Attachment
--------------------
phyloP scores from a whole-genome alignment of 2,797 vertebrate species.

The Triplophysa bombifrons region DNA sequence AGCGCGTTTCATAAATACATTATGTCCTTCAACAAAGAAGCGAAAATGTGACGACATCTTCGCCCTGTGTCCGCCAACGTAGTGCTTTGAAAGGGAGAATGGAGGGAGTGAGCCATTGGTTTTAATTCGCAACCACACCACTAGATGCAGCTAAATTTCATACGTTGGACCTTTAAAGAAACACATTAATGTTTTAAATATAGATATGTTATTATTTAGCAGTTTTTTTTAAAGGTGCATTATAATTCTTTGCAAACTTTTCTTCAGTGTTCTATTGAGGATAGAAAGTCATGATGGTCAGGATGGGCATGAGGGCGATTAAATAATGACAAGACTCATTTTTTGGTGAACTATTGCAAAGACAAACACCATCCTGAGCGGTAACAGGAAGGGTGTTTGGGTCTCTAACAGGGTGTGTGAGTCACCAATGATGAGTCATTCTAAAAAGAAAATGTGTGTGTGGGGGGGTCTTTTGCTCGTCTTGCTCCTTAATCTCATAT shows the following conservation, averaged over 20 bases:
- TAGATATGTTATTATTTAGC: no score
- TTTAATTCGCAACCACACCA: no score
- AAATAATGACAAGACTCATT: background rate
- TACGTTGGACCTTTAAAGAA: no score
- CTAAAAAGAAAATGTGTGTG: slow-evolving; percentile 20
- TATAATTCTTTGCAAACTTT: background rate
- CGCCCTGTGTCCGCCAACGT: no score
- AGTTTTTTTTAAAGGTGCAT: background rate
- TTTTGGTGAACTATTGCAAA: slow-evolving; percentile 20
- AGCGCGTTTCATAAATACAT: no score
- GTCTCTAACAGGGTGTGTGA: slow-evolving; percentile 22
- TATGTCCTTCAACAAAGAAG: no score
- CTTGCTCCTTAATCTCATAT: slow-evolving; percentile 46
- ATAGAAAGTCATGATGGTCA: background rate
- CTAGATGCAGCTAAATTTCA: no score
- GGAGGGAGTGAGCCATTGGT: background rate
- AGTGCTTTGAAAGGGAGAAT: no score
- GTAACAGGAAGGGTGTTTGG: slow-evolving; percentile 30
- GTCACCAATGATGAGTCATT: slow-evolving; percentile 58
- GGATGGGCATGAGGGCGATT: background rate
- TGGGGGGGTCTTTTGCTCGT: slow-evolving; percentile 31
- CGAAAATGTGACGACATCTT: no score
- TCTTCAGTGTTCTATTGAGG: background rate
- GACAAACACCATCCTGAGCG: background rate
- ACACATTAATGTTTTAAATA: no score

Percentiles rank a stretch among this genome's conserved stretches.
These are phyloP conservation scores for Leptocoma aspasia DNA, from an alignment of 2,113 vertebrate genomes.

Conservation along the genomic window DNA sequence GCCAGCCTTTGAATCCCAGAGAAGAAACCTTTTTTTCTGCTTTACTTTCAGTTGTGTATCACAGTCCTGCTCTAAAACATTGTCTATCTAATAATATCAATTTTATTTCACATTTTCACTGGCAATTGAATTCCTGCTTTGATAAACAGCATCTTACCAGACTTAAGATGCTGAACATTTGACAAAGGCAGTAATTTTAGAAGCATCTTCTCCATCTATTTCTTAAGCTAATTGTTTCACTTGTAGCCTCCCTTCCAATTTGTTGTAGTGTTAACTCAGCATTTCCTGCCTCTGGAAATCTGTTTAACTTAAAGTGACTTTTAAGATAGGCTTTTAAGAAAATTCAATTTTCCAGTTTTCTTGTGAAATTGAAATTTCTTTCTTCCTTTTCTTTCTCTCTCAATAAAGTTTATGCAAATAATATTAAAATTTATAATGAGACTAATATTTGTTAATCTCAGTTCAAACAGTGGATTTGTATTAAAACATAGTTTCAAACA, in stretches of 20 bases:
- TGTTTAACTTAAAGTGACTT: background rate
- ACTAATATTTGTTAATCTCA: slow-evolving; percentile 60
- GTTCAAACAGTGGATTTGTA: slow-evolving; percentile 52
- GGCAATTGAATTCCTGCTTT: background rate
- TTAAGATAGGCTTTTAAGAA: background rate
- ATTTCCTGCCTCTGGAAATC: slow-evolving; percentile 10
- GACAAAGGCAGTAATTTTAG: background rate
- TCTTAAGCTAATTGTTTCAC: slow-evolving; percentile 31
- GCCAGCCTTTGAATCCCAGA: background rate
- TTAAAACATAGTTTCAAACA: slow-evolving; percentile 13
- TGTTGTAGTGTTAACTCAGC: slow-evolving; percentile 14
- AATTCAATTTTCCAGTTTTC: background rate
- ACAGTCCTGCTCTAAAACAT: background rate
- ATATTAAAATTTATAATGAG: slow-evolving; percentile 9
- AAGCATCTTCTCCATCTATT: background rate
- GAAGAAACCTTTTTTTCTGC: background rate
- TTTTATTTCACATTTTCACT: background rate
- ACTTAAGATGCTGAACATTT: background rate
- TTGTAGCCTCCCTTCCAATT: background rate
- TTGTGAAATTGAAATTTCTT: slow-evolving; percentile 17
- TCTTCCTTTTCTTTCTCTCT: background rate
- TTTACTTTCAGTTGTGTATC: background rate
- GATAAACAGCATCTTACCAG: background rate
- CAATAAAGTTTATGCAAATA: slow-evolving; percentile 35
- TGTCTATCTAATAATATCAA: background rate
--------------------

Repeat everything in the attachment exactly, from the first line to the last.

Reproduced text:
phyloP scores from a whole-genome alignment of 2,797 vertebrate species.

The Triplophysa bombifrons region DNA sequence AGCGCGTTTCATAAATACATTATGTCCTTCAACAAAGAAGCGAAAATGTGACGACATCTTCGCCCTGTGTCCGCCAACGTAGTGCTTTGAAAGGGAGAATGGAGGGAGTGAGCCATTGGTTTTAATTCGCAACCACACCACTAGATGCAGCTAAATTTCATACGTTGGACCTTTAAAGAAACACATTAATGTTTTAAATATAGATATGTTATTATTTAGCAGTTTTTTTTAAAGGTGCATTATAATTCTTTGCAAACTTTTCTTCAGTGTTCTATTGAGGATAGAAAGTCATGATGGTCAGGATGGGCATGAGGGCGATTAAATAATGACAAGACTCATTTTTTGGTGAACTATTGCAAAGACAAACACCATCCTGAGCGGTAACAGGAAGGGTGTTTGGGTCTCTAACAGGGTGTGTGAGTCACCAATGATGAGTCATTCTAAAAAGAAAATGTGTGTGTGGGGGGGTCTTTTGCTCGTCTTGCTCCTTAATCTCATAT shows the following conservation, averaged over 20 bases:
- TAGATATGTTATTATTTAGC: no score
- TTTAATTCGCAACCACACCA: no score
- AAATAATGACAAGACTCATT: background rate
- TACGTTGGACCTTTAAAGAA: no score
- CTAAAAAGAAAATGTGTGTG: slow-evolving; percentile 20
- TATAATTCTTTGCAAACTTT: background rate
- CGCCCTGTGTCCGCCAACGT: no score
- AGTTTTTTTTAAAGGTGCAT: background rate
- TTTTGGTGAACTATTGCAAA: slow-evolving; percentile 20
- AGCGCGTTTCATAAATACAT: no score
- GTCTCTAACAGGGTGTGTGA: slow-evolving; percentile 22
- TATGTCCTTCAACAAAGAAG: no score
- CTTGCTCCTTAATCTCATAT: slow-evolving; percentile 46
- ATAGAAAGTCATGATGGTCA: background rate
- CTAGATGCAGCTAAATTTCA: no score
- GGAGGGAGTGAGCCATTGGT: background rate
- AGTGCTTTGAAAGGGAGAAT: no score
- GTAACAGGAAGGGTGTTTGG: slow-evolving; percentile 30
- GTCACCAATGATGAGTCATT: slow-evolving; percentile 58
- GGATGGGCATGAGGGCGATT: background rate
- TGGGGGGGTCTTTTGCTCGT: slow-evolving; percentile 31
- CGAAAATGTGACGACATCTT: no score
- TCTTCAGTGTTCTATTGAGG: background rate
- GACAAACACCATCCTGAGCG: background rate
- ACACATTAATGTTTTAAATA: no score

Percentiles rank a stretch among this genome's conserved stretches.
These are phyloP conservation scores for Leptocoma aspasia DNA, from an alignment of 2,113 vertebrate genomes.

Conservation along the genomic window DNA sequence GCCAGCCTTTGAATCCCAGAGAAGAAACCTTTTTTTCTGCTTTACTTTCAGTTGTGTATCACAGTCCTGCTCTAAAACATTGTCTATCTAATAATATCAATTTTATTTCACATTTTCACTGGCAATTGAATTCCTGCTTTGATAAACAGCATCTTACCAGACTTAAGATGCTGAACATTTGACAAAGGCAGTAATTTTAGAAGCATCTTCTCCATCTATTTCTTAAGCTAATTGTTTCACTTGTAGCCTCCCTTCCAATTTGTTGTAGTGTTAACTCAGCATTTCCTGCCTCTGGAAATCTGTTTAACTTAAAGTGACTTTTAAGATAGGCTTTTAAGAAAATTCAATTTTCCAGTTTTCTTGTGAAATTGAAATTTCTTTCTTCCTTTTCTTTCTCTCTCAATAAAGTTTATGCAAATAATATTAAAATTTATAATGAGACTAATATTTGTTAATCTCAGTTCAAACAGTGGATTTGTATTAAAACATAGTTTCAAACA, in stretches of 20 bases:
- TGTTTAACTTAAAGTGACTT: background rate
- ACTAATATTTGTTAATCTCA: slow-evolving; percentile 60
- GTTCAAACAGTGGATTTGTA: slow-evolving; percentile 52
- GGCAATTGAATTCCTGCTTT: background rate
- TTAAGATAGGCTTTTAAGAA: background rate
- ATTTCCTGCCTCTGGAAATC: slow-evolving; percentile 10
- GACAAAGGCAGTAATTTTAG: background rate
- TCTTAAGCTAATTGTTTCAC: slow-evolving; percentile 31
- GCCAGCCTTTGAATCCCAGA: background rate
- TTAAAACATAGTTTCAAACA: slow-evolving; percentile 13
- TGTTGTAGTGTTAACTCAGC: slow-evolving; percentile 14
- AATTCAATTTTCCAGTTTTC: background rate
- ACAGTCCTGCTCTAAAACAT: background rate
- ATATTAAAATTTATAATGAG: slow-evolving; percentile 9
- AAGCATCTTCTCCATCTATT: background rate
- GAAGAAACCTTTTTTTCTGC: background rate
- TTTTATTTCACATTTTCACT: background rate
- ACTTAAGATGCTGAACATTT: background rate
- TTGTAGCCTCCCTTCCAATT: background rate
- TTGTGAAATTGAAATTTCTT: slow-evolving; percentile 17
- TCTTCCTTTTCTTTCTCTCT: background rate
- TTTACTTTCAGTTGTGTATC: background rate
- GATAAACAGCATCTTACCAG: background rate
- CAATAAAGTTTATGCAAATA: slow-evolving; percentile 35
- TGTCTATCTAATAATATCAA: background rate